I hope you enjoy it, and best wishes in sticking to your goal!

Let me know how it goes.



Ch. 3 – And Now For Something Complete Different

Dear Emmy,

I’m addicted  to science fiction and fantasy books – and I’m stuck in a rut! I love love love reading, but I’m caught in this weird place where part of me desperately wants to read something other than the same old space adventure or epic wizard/dragon/royalty saga… but I can’t actually seem to get myself to get past the first few pages of anything else.

Can you recommend something to help me broaden my horizons? But not too broad… or I won’t actually read it.


Anna P.

Dear Anna,

Two words: Octavia Butler.

She’s a master storyteller who weaves serious topics into unique sci fi and fantasy stories.

You might want to start with a collection of her short stories to whet your appetite, like Bloodchild: And Other Stories. But if short stories aren’t your thing, take a leap and dive right in. She is one of the most creative authors I’ve read – the differences in characters and plot from one novel to the next is enormous (which is awesome!).

Two of my favorites are Kindred and Parable of the Talents.





Chapter Two – A Novel Approach to Weight Loss

Dear Emmy, 

I’m 17 and I’ve been overweight for about five years. My new year’s resolution is to lose 40 lbs in 2016 (it’s a healthy goal, trust me). I have my diet plan all worked out, but could you recommend some fiction with some bad ass heroines who lose weight along the way? I’d love some out-of-the box inspiration.


Alice J.

Dear Alice,

I have not one but several recommendations for you!

The Girl of Fire and Thorns by  Rae Carson, which is actually the first book in an excellent trilogy. It’s a fantasy book, meaning it incorporates magic and so on, but the weight loss is all through exercise and learning to not eat one’s feelings. It’s part of the heroine’s transformation from a wallflower princess to an ass kicking empress.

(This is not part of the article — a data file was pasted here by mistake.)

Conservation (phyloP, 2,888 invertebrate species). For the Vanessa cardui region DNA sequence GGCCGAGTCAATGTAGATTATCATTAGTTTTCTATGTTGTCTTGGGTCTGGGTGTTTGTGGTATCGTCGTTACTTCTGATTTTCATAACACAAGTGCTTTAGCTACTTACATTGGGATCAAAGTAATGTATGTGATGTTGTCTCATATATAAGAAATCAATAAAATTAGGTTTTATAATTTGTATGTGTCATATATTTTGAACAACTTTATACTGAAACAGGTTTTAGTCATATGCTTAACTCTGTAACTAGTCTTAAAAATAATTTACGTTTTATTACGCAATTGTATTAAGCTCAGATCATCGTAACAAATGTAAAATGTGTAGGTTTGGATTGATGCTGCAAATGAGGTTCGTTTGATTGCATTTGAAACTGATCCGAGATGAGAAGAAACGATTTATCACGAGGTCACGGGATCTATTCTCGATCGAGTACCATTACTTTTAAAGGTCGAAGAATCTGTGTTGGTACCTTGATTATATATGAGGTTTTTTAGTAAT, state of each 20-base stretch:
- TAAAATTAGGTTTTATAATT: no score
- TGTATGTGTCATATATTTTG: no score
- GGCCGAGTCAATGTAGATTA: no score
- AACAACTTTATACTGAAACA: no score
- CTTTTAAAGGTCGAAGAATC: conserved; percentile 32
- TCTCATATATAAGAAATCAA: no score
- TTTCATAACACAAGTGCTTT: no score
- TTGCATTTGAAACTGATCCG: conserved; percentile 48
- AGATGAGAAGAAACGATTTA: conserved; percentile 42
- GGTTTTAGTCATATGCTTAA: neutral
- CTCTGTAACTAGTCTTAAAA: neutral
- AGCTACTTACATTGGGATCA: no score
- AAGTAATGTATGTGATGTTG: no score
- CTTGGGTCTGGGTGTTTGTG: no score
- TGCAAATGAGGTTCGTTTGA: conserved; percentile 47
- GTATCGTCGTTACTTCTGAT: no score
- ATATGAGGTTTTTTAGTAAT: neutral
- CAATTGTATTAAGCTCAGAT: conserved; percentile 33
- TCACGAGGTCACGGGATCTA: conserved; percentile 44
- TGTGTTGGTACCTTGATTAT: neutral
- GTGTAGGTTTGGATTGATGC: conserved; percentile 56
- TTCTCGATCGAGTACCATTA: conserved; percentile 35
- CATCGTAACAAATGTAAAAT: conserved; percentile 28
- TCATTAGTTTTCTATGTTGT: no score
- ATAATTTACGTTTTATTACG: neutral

The Thin Woman An Epicurean Mystery by Dorothy Cannell is a fun, suspenseful and absorbing mystery. In order to receive an inheritance, the heroine must lose 63 pounds within six months while also completing a treasure hunt and fending off treacherous relatives.

Both the Song of the Lioness Quartet and the Protector of the Small Quartet by Tamora Pierce. Though they don’t exactly involve weight loss, both series (especially the first books of each) involve intense fitness regimens for the heroines which I think you might find quite inspiring as they learn to be knights.

If anyone else has recommendations to help Alice meet her goals this year, please share them in the comments!



Chapter One – A Manly Book to Impress

Dear Emmy,

I don’t usually like to read, but I want to give it another try. I’m really into this girl who LOVES it. I went to her place for the first time last week and she has books all over the place. She’s coming over this weekend and I’d like to have at least one book that I’m actually reading for her to see (whatever I pick, I’m pretty sure she’s read it – I’m not risking any fakery). I don’t want her to think I’m illiterate/stupid. 

Can you recommend something I might not hate? Preferably something I can get a few chapters into quickly?

I’m 33. I like sports and the outdoors, and TV shows like “Dual Survival.” I haven’t read a whole book since college.


Mike R.


Dear Mike,

Fear not – I have just the book for you.

It’s timely, manly, easy to read, and a story of survival that should align with your interests.

Perhaps best of all – the movie version will be available for rental in February, so you and your lady can cuddle up and watch it together after you finish the book.

My recommendation for you is The Martian, by Andy Weir.

Get reading!


Emmy Louis

PS. Remember, I read everything.

The Book:

The Martian

The Movie:

The Martian